Life Lesson #3: Don’t Aim for Perfection
The most liberating aspect of NaNoWriMo is that perfection is hopeless, so you stop thinking about it. Everyone is pushing themselves to see what they’re capable of and get a significant start on a project they’ll likely work on for years. No one can write a novel that’s publication-ready in a month—so don’t try to. Focus on completing a first draft, which is enough to keep anyone busy for a month.
Admittedly, my first draft was rough. I had days where I knew 95 percent of what I wrote would need rewriting before I’d show my book to anyone, and I learned not to be bothered by that. Writing that many words in a month requires you to stop trying to achieve perfection, turn off your inner critic, and just write.
Writing daily helped me connect deeply to my story and characters. I became so engrossed in the story that there were times it felt like the scenes and story arcs wrote themselves. Even if I didn’t want a character to say a certain line, I knew it was what he or she would say and what the story needed. It felt as though the characters spoke for themselves. I’ve only felt that way while writing during NaNoWriMo, and I think it’s because of the deep, daily writing time. It’s the most consumed by a story I’ve ever been.
Letting go of perfectionism was freeing and inspiring: it prompted me to write plot twists and characters I never expected. By rejecting perfection, I felt I could take those artistic risks.
Traditional Benefits of Joining a Writing Contest
Writing competitions can teach you a lot about yourself, but it would be disingenuous to overlook the writing improvement opportunities that come from participation. These contests can also be your opportunity to:
Benefit #1: Get Feedback On Your Writing
While most writing contests don’t offer critique for all entries, other competitions do. Some contests will give you feedback for a small fee; others will do it for free. Take critique wherever you can get it because it will help you improve your writing. If you do well, you may get even more feedback and earn attention for your work.
Benefit #2: Showcase Your Work to the Industry
Getting shortlisted or winning a writing competition may mean that publishers or agents see potential in your work. Many writing contests will have literary agents or independent publishers as judges, which can help you get noticed by influential people in the writing industry. If a judge loves your work, they might strike a deal with you, publish your work, or share some feedback. Your next contest could be your ticket to a publishing deal or another writing opportunity.
Benefit #3: Get Motivated
Joining a writing contest can also motivate you to keep writing, especially if you’ve been feeling stuck. A competition and a deadline might help you reconnect with your project or reinvigorate your editing. It can help you set goals and give you the drive you need to move forward—win or lose.
Benefit #4: Discover New Writing Styles
Want to write something different in a different genre or voice? Sign up for a writing competition! Signing up for a competition can help you build the courage to switch genres or learn a new writing style. Maximum word counts can reduce the burden of completing a large new work that may not be a great fit, while still giving you the courage to try it. With limits on how much you can write, quickly coming up with a horror story or an essay is possible.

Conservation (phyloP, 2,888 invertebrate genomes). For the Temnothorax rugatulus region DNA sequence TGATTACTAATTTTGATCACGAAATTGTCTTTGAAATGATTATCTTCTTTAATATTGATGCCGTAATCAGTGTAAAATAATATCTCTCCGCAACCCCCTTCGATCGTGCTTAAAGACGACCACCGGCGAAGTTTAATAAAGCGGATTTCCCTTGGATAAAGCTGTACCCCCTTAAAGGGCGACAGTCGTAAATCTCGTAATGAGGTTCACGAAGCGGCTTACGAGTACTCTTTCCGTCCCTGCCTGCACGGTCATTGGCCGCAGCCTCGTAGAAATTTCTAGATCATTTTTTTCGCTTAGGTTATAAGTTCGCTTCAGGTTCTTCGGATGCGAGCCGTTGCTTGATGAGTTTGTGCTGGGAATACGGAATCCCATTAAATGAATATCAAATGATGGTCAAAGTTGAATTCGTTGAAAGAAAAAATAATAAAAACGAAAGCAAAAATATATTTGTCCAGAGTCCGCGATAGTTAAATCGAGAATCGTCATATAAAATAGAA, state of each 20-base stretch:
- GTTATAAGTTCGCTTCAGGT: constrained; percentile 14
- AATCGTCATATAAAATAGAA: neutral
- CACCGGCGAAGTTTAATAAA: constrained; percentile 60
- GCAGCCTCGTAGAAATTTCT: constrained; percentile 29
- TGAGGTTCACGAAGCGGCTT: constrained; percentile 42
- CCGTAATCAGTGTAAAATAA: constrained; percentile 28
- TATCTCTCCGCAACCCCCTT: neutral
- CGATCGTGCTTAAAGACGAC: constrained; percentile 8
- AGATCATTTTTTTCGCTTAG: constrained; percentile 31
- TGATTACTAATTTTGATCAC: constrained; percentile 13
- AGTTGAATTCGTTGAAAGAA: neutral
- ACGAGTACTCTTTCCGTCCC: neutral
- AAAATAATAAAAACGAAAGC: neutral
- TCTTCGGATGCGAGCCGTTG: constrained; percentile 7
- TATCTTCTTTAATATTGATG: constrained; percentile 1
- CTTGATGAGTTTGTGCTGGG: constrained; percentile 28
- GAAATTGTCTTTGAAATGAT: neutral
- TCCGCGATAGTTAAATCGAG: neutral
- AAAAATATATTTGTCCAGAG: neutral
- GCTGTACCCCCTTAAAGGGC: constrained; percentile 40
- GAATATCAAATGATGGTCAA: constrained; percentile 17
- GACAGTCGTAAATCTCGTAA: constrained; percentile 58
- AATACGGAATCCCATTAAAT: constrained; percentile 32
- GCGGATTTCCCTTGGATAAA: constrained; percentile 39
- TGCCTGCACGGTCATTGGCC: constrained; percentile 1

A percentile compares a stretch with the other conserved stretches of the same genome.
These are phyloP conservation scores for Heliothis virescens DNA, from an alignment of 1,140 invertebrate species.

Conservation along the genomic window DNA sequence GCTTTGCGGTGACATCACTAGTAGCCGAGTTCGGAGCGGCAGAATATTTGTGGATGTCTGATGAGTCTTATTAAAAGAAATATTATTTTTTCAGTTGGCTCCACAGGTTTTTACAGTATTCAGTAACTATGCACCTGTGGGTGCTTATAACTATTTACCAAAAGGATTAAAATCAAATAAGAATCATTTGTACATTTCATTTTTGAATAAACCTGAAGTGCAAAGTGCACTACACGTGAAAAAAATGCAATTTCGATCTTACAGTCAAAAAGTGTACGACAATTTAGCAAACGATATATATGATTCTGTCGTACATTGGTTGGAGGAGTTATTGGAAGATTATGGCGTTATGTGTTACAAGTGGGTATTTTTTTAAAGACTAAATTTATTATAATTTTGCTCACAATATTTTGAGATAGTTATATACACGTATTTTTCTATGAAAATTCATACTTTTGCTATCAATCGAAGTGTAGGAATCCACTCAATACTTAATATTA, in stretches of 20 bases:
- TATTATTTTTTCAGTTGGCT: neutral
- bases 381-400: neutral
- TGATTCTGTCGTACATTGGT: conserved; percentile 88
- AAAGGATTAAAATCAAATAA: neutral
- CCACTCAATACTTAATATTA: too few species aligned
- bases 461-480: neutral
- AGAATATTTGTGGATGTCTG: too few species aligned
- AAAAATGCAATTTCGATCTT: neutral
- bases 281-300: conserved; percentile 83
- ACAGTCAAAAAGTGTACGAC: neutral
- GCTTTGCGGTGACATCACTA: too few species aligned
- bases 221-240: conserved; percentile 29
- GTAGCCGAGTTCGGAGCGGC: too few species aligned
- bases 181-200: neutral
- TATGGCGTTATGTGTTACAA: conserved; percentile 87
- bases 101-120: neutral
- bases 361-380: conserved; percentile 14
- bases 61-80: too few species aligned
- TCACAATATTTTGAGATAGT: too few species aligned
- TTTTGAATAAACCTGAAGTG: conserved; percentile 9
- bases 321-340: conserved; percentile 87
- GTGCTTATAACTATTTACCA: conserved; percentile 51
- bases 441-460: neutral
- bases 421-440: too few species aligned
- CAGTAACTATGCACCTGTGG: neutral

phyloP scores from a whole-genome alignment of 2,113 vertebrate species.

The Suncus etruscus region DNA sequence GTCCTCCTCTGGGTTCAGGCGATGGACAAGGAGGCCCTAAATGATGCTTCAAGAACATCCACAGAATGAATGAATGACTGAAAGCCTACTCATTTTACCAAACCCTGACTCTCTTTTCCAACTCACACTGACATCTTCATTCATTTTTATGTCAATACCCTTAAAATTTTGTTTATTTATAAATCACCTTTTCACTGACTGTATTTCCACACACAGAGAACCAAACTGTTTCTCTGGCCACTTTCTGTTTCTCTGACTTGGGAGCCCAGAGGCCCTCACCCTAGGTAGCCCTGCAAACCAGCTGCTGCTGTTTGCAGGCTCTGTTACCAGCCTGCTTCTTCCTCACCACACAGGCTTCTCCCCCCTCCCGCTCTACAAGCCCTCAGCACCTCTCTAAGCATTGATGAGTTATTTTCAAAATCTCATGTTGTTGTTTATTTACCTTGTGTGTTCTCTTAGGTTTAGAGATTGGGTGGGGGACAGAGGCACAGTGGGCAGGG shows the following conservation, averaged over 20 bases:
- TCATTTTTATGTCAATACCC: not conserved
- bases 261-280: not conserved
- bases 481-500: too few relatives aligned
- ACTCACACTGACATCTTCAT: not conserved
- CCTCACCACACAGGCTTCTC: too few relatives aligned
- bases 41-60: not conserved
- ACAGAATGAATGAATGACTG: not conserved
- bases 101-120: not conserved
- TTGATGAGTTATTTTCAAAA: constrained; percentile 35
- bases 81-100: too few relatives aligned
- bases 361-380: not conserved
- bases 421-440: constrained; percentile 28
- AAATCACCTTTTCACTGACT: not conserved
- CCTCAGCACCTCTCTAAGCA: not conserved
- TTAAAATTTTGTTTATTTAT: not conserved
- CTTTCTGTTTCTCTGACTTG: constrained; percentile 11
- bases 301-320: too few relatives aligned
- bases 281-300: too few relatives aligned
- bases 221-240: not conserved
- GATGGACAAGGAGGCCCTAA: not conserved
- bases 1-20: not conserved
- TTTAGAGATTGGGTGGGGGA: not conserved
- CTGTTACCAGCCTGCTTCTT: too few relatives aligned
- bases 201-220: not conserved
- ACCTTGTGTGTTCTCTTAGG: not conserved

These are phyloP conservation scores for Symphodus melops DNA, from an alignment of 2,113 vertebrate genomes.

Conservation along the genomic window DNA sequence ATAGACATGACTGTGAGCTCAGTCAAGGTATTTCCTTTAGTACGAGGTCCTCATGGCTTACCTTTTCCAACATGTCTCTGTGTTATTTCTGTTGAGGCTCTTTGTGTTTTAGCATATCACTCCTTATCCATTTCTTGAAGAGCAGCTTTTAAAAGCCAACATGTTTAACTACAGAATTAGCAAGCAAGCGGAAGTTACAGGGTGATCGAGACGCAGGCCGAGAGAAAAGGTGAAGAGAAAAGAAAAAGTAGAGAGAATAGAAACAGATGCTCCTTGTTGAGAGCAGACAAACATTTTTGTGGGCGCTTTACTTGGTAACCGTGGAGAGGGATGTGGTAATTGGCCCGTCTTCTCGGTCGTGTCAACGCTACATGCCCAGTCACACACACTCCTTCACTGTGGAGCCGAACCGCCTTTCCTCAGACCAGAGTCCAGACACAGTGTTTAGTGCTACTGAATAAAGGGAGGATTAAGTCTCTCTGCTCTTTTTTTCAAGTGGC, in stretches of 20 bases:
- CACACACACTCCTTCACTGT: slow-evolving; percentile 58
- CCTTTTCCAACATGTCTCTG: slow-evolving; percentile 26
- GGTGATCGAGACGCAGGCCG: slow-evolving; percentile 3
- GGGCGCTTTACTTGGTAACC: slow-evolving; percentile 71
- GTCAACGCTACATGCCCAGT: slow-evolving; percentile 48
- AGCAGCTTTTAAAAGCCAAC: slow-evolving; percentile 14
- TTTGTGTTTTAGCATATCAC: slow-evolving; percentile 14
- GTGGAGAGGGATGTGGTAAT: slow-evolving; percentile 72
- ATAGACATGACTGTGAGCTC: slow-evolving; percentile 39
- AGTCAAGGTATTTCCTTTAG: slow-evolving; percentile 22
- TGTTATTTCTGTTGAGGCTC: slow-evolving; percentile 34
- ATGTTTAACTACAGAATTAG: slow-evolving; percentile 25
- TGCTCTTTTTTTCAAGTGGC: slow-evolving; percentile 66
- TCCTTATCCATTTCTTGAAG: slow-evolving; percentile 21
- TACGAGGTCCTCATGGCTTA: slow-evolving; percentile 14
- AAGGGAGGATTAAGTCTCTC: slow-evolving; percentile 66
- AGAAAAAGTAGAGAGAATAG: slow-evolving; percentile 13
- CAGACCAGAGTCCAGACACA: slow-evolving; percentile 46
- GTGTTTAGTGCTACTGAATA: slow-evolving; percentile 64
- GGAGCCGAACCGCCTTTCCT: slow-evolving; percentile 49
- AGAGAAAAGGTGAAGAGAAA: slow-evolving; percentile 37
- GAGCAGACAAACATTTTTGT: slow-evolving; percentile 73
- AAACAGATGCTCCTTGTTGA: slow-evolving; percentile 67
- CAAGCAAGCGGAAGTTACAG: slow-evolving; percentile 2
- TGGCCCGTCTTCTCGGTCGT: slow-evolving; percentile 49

Benefit #5: Use Past Entries as Starting Points
Let’s face it: Losing a competition sucks. But that doesn’t mean your work was wasted. Keep all your work in one place—you can always revisit to rewrite or refine it. Even if it wasn’t selected as a winner for one writing contest, it could be a great start for another project. Try approaching the old project from a different perspective, or try placing a different limitation on the project that might inspire you to try something new.
Don’t Ditch Your Work—Edit It
Once the competition is over, you might be tempted to throw your work away and never look at it again, but a first draft is a great opportunity to practice polishing and editing your writing. About 70% of writing is editing, but it’s hard to get to the editing stage. So don’t waste the opportunity once you’re there.
Participating in NaNoWriMo pushed me to focus on getting out the first draft and accept that I would revise heavily later. When writing a novel, forcing yourself to quickly produce a first draft gets you to the revising stage faster.
At the end of the month (or maybe after a month-long break from your story), you can return to your work to edit with fresh eyes. You can also try editing software like WordRake on your first draft to refine and tighten your writing. Then, you can devote more energy to improving plot and pacing.
Since we improve through practice, writing exercises like competitions can improve aspects of our writing, such as crafting dialogue or developing characters. However, the greatest value of writing contests is the way they challenge what we think we can do. Competitions show us we can write pieces in a short amount of time once we find community, motivate ourselves with goals and timeframes, and let go of perfection.
About the Author
Caroline Engle is WordRake’s Marketing Communications Specialist. She convinced WordRake to hire her as an intern after placing in editing competitions and writing a novel in a month. When she isn’t editing or writing copy, coordinating conference logistics, or helping improve WordRake’s functionality, she’s reading, going on ten-mile walks, or looking up flight prices. Connect with her on LinkedIn here.